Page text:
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Rand() with base

Hi,
I want to generate a random 8 bit number using rand(0
is that possible? to expecifu the base and the lenght?
thanks

Nov 14 '05 #1
36 2670
Profetas <xu*****@yahoo. com> scribbled the following:
Hi,
I want to generate a random 8 bit number using rand(0
is that possible? to expecifu the base and the lenght?
thanks


"Base" and "length" do not apply to numbers, only representations of
them. Therefore you generate an 8 bit number the same way you generate
any other number.
Now an 8 bit number has values from 0 to 255. Therefore you only need to
"cut down" the number returned by rand() in either of two ways: you can
modulo it by 256 (%256) or bitwise-AND it with 255 (&255).

--
/-- Joona Palaste (pa*****@cc.hel sinki.fi) ------------- Finland --------\
\-- http://www.helsinki.fi/~palaste --------------------- rules! --------/
"Outside of a dog, a book is a man's best friend. Inside a dog, it's too dark
to read anyway."
- Groucho Marx
Nov 14 '05 #2
I need something like 110101101010101 0.
to be generated randomly and automatically.
How do I specify the rand() limit? for example I want a random number of
10?
this way I can say I want a random number of 01.
Nov 14 '05 #3
Profetas <xu*****@yahoo. com> scribbled the following:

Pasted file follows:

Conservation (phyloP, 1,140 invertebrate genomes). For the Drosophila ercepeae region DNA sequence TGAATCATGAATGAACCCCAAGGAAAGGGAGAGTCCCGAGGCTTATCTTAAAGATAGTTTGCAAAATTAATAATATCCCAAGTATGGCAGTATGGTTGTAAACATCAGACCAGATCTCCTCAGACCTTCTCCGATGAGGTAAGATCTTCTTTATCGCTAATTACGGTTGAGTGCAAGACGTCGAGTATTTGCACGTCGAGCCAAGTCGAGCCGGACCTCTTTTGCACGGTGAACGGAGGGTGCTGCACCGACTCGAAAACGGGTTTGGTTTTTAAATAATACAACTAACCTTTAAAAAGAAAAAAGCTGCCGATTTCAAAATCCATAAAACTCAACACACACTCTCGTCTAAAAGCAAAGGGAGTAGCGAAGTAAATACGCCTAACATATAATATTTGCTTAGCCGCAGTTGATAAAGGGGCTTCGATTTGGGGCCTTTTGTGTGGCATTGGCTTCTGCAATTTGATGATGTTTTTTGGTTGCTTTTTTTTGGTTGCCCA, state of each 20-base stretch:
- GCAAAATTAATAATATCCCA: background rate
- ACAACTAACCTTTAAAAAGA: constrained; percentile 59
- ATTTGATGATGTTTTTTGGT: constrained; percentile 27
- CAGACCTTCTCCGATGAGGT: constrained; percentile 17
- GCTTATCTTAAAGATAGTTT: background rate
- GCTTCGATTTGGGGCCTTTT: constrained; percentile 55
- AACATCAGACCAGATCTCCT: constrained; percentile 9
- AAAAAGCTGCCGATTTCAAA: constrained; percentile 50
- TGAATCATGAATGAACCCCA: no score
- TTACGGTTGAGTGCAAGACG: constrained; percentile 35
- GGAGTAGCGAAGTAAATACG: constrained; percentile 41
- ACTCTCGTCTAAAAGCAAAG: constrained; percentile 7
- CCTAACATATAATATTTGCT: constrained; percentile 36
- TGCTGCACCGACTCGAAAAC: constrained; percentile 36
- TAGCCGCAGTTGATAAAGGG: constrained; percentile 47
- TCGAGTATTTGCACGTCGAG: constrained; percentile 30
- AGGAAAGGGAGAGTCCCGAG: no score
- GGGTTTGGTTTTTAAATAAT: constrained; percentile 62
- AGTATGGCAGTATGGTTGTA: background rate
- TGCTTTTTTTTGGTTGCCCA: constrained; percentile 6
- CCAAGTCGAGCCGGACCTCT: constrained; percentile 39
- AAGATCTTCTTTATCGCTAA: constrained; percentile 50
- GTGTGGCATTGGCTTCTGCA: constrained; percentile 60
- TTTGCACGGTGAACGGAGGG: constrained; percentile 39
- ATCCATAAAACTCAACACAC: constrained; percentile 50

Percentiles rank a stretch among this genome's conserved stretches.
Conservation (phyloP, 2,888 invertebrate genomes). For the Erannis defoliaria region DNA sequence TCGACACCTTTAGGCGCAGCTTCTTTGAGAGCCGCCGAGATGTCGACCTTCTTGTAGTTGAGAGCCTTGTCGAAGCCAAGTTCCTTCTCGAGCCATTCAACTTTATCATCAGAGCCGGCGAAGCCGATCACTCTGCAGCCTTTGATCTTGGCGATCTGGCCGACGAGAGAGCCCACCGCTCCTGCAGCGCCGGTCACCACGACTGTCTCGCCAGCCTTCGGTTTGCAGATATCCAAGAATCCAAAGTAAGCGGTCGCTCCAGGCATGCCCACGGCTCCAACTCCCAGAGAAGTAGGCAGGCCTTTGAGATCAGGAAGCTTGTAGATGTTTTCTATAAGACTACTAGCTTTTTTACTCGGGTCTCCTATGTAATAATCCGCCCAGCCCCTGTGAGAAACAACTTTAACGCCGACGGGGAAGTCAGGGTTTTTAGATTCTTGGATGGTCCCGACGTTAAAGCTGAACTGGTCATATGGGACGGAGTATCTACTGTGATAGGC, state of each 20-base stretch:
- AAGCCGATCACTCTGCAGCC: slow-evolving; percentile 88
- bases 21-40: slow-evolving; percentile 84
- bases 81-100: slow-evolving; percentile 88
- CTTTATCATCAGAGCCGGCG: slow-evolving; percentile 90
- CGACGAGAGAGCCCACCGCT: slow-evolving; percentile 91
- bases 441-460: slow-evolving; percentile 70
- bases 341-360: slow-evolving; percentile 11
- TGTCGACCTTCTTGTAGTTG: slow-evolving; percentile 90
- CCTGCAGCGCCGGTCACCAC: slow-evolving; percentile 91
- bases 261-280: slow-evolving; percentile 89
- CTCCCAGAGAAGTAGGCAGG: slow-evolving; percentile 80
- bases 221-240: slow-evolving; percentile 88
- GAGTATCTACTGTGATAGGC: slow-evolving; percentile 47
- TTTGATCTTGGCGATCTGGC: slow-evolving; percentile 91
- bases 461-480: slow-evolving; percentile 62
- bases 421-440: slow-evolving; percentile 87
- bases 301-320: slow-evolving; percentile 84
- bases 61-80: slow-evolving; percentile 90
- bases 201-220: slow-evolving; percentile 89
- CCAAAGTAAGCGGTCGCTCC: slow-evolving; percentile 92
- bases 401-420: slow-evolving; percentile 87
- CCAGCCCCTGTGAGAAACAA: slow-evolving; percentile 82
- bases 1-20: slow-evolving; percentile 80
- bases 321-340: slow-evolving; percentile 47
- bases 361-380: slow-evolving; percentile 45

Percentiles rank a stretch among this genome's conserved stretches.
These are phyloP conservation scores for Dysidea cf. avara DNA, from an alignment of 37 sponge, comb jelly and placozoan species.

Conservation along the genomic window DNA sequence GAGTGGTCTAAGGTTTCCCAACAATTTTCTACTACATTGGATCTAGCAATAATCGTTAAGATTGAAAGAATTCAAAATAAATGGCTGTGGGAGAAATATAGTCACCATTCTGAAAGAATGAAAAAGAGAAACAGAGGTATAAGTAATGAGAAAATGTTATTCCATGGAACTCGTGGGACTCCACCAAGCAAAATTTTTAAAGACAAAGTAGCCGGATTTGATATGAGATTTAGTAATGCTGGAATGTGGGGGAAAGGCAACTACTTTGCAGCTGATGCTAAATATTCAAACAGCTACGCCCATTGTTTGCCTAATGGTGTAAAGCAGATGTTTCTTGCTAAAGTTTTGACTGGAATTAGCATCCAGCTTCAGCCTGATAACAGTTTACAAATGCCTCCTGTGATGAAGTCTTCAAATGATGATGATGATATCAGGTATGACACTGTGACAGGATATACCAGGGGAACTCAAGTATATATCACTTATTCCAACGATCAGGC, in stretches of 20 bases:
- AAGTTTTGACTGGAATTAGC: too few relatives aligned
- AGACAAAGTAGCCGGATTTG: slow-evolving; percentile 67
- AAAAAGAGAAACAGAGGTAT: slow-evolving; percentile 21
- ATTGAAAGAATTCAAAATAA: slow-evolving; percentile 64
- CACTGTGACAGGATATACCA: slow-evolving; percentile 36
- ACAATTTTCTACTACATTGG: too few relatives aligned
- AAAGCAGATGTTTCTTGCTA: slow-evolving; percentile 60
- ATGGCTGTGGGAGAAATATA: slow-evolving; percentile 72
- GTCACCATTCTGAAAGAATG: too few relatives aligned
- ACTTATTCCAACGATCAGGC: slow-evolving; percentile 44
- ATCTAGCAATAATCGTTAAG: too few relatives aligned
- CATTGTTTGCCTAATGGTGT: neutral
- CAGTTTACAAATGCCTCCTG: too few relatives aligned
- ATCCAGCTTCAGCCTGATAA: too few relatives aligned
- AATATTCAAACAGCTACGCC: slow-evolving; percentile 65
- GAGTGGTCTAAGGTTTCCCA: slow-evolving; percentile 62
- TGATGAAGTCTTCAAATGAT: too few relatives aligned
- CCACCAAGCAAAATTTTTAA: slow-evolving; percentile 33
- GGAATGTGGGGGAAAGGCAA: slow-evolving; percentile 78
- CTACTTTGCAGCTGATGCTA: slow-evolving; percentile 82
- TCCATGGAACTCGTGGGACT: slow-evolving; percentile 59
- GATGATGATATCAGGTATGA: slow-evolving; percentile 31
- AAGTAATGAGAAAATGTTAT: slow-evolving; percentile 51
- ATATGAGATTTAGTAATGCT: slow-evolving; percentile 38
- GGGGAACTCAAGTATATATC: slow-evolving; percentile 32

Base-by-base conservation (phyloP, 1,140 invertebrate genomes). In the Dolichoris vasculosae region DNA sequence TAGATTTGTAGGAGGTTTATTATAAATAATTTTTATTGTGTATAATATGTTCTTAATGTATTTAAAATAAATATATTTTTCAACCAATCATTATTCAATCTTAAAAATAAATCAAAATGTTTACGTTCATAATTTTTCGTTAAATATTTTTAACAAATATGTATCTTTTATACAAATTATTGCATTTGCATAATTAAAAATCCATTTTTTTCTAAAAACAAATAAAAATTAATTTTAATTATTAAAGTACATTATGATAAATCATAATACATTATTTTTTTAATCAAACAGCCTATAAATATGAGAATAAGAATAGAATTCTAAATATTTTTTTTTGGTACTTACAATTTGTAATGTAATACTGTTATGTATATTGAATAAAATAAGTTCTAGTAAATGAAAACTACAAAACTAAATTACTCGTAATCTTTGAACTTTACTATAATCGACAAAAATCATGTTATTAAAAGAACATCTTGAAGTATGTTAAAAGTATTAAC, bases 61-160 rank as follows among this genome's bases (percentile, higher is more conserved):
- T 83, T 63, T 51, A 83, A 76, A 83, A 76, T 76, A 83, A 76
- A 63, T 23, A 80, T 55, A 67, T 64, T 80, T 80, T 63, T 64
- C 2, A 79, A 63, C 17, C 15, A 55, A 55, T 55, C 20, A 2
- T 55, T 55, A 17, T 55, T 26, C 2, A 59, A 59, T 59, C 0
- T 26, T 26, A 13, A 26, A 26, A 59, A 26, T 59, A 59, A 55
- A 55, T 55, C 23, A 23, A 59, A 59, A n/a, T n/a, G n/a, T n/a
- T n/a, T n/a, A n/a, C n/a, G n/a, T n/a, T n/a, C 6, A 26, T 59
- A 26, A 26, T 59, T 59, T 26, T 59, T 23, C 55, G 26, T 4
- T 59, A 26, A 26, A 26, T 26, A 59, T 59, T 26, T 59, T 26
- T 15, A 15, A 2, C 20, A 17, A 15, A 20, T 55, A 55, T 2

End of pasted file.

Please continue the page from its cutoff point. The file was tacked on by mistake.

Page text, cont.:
I need something like 110101101010101 0.
That's not an 8 bit number. Anyway, you need to understand that the
difference between bases only comes into play when you are printing
numbers out, or reading them in. Internally, a number is a number is a
number.
to be generated randomly and automatically.
How do I specify the rand() limit? for example I want a random number of
10?
I just told you. The rand() function returns a value from 0 to RAND_MAX.
Use the % or & operators to keep it within the range you want.
When you say "a random number of 10", do you mean ten, or 10 in binary,
i.e. two? If it's the former, then you can use rand()%10. If it's the
latter, you can use rand()%2 or rand()&1.
this way I can say I want a random number of 01.


--
/-- Joona Palaste (pa*****@cc.hel sinki.fi) ------------- Finland --------\
\-- http://www.helsinki.fi/~palaste --------------------- rules! --------/
"'So called' means: 'There is a long explanation for this, but I have no
time to explain it here.'"
- JIPsoft
Nov 14 '05 #4
-------------------------------------------------------
I just told you. The rand() function returns a value from 0 to RAND_MAX.
Use the % or & operators to keep it within the range you want.
When you say "a random number of 10", do you mean ten, or 10 in binary,
i.e. two? If it's the former, then you can use rand()%10. If it's the
latter, you can use rand()%2 or rand()&1.
-------------------------------------------------------

That is what I ment sorry.
The base that I was saying is like base of 10 = decimal base o 8 octal
base of 2 binary. I wanted binary.
I think I will loop 16 times the rand()&1
I think I may get 0 and 1s.
Thanks

Nov 14 '05 #5
"Profetas" <xu*****@yahoo. com> wrote in message
news:77******** *************** *******@localho st.talkaboutpro gramming.com...
-------------------------------------------------------
I just told you. The rand() function returns a value from 0 to RAND_MAX.
Use the % or & operators to keep it within the range you want.
When you say "a random number of 10", do you mean ten, or 10 in binary,
i.e. two? If it's the former, then you can use rand()%10. If it's the
latter, you can use rand()%2 or rand()&1.
-------------------------------------------------------